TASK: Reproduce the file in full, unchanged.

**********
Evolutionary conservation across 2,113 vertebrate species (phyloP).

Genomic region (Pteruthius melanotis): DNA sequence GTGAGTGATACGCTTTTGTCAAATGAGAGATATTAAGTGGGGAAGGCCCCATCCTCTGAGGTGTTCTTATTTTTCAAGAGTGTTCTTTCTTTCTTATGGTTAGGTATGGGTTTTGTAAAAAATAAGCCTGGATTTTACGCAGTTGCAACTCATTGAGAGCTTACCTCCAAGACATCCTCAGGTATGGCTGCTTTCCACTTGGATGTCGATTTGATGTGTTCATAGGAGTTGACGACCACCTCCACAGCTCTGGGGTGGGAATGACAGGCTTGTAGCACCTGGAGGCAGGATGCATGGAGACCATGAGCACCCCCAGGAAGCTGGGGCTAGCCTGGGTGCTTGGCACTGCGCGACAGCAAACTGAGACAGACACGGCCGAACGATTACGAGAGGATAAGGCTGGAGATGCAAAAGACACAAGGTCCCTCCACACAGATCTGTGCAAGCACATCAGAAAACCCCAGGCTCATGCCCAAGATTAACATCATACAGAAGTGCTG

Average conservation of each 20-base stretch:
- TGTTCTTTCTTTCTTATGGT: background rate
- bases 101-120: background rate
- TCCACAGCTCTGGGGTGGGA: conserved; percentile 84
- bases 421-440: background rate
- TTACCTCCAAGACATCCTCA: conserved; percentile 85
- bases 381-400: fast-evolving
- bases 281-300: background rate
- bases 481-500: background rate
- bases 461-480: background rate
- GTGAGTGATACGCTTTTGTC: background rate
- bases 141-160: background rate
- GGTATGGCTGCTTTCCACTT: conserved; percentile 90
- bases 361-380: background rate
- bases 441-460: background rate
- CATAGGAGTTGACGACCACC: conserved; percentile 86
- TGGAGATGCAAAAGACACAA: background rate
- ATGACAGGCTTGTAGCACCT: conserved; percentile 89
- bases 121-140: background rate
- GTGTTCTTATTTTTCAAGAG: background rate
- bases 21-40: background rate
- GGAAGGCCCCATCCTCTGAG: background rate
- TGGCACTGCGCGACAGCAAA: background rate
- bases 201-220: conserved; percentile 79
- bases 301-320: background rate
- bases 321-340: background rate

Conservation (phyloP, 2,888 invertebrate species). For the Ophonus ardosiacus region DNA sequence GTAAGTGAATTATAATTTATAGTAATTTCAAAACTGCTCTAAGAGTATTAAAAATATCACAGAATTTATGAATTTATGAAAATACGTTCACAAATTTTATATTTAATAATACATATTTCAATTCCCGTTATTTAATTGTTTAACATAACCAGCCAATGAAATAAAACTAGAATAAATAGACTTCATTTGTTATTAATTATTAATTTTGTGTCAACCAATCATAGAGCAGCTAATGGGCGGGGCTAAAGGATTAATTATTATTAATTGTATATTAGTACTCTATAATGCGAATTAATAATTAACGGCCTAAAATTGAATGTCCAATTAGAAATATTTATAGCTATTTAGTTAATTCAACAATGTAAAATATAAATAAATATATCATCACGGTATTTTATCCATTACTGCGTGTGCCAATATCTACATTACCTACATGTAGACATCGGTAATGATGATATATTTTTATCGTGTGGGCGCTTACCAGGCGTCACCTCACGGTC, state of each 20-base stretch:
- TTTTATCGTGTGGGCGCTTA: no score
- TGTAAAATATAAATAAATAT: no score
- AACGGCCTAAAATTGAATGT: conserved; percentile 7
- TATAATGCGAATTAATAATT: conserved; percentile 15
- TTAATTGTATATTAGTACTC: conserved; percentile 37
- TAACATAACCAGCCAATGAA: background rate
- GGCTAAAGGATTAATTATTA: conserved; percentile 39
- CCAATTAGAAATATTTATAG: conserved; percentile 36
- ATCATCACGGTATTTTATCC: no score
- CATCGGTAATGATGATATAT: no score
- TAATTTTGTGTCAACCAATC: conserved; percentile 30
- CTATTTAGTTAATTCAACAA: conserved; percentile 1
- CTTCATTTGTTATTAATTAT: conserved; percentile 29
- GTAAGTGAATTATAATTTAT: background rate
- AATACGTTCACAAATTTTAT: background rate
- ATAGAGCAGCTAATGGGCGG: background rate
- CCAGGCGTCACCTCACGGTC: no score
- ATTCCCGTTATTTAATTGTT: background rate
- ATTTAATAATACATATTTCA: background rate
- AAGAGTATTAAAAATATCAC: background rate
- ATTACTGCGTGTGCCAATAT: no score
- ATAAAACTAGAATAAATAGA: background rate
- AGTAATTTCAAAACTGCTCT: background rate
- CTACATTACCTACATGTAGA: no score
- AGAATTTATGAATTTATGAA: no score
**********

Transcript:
Evolutionary conservation across 2,113 vertebrate species (phyloP).

Genomic region (Pteruthius melanotis): DNA sequence GTGAGTGATACGCTTTTGTCAAATGAGAGATATTAAGTGGGGAAGGCCCCATCCTCTGAGGTGTTCTTATTTTTCAAGAGTGTTCTTTCTTTCTTATGGTTAGGTATGGGTTTTGTAAAAAATAAGCCTGGATTTTACGCAGTTGCAACTCATTGAGAGCTTACCTCCAAGACATCCTCAGGTATGGCTGCTTTCCACTTGGATGTCGATTTGATGTGTTCATAGGAGTTGACGACCACCTCCACAGCTCTGGGGTGGGAATGACAGGCTTGTAGCACCTGGAGGCAGGATGCATGGAGACCATGAGCACCCCCAGGAAGCTGGGGCTAGCCTGGGTGCTTGGCACTGCGCGACAGCAAACTGAGACAGACACGGCCGAACGATTACGAGAGGATAAGGCTGGAGATGCAAAAGACACAAGGTCCCTCCACACAGATCTGTGCAAGCACATCAGAAAACCCCAGGCTCATGCCCAAGATTAACATCATACAGAAGTGCTG

Average conservation of each 20-base stretch:
- TGTTCTTTCTTTCTTATGGT: background rate
- bases 101-120: background rate
- TCCACAGCTCTGGGGTGGGA: conserved; percentile 84
- bases 421-440: background rate
- TTACCTCCAAGACATCCTCA: conserved; percentile 85
- bases 381-400: fast-evolving
- bases 281-300: background rate
- bases 481-500: background rate
- bases 461-480: background rate
- GTGAGTGATACGCTTTTGTC: background rate
- bases 141-160: background rate
- GGTATGGCTGCTTTCCACTT: conserved; percentile 90
- bases 361-380: background rate
- bases 441-460: background rate
- CATAGGAGTTGACGACCACC: conserved; percentile 86
- TGGAGATGCAAAAGACACAA: background rate
- ATGACAGGCTTGTAGCACCT: conserved; percentile 89
- bases 121-140: background rate
- GTGTTCTTATTTTTCAAGAG: background rate
- bases 21-40: background rate
- GGAAGGCCCCATCCTCTGAG: background rate
- TGGCACTGCGCGACAGCAAA: background rate
- bases 201-220: conserved; percentile 79
- bases 301-320: background rate
- bases 321-340: background rate

Conservation (phyloP, 2,888 invertebrate species). For the Ophonus ardosiacus region DNA sequence GTAAGTGAATTATAATTTATAGTAATTTCAAAACTGCTCTAAGAGTATTAAAAATATCACAGAATTTATGAATTTATGAAAATACGTTCACAAATTTTATATTTAATAATACATATTTCAATTCCCGTTATTTAATTGTTTAACATAACCAGCCAATGAAATAAAACTAGAATAAATAGACTTCATTTGTTATTAATTATTAATTTTGTGTCAACCAATCATAGAGCAGCTAATGGGCGGGGCTAAAGGATTAATTATTATTAATTGTATATTAGTACTCTATAATGCGAATTAATAATTAACGGCCTAAAATTGAATGTCCAATTAGAAATATTTATAGCTATTTAGTTAATTCAACAATGTAAAATATAAATAAATATATCATCACGGTATTTTATCCATTACTGCGTGTGCCAATATCTACATTACCTACATGTAGACATCGGTAATGATGATATATTTTTATCGTGTGGGCGCTTACCAGGCGTCACCTCACGGTC, state of each 20-base stretch:
- TTTTATCGTGTGGGCGCTTA: no score
- TGTAAAATATAAATAAATAT: no score
- AACGGCCTAAAATTGAATGT: conserved; percentile 7
- TATAATGCGAATTAATAATT: conserved; percentile 15
- TTAATTGTATATTAGTACTC: conserved; percentile 37
- TAACATAACCAGCCAATGAA: background rate
- GGCTAAAGGATTAATTATTA: conserved; percentile 39
- CCAATTAGAAATATTTATAG: conserved; percentile 36
- ATCATCACGGTATTTTATCC: no score
- CATCGGTAATGATGATATAT: no score
- TAATTTTGTGTCAACCAATC: conserved; percentile 30
- CTATTTAGTTAATTCAACAA: conserved; percentile 1
- CTTCATTTGTTATTAATTAT: conserved; percentile 29
- GTAAGTGAATTATAATTTAT: background rate
- AATACGTTCACAAATTTTAT: background rate
- ATAGAGCAGCTAATGGGCGG: background rate
- CCAGGCGTCACCTCACGGTC: no score
- ATTCCCGTTATTTAATTGTT: background rate
- ATTTAATAATACATATTTCA: background rate
- AAGAGTATTAAAAATATCAC: background rate
- ATTACTGCGTGTGCCAATAT: no score
- ATAAAACTAGAATAAATAGA: background rate
- AGTAATTTCAAAACTGCTCT: background rate
- CTACATTACCTACATGTAGA: no score
- AGAATTTATGAATTTATGAA: no score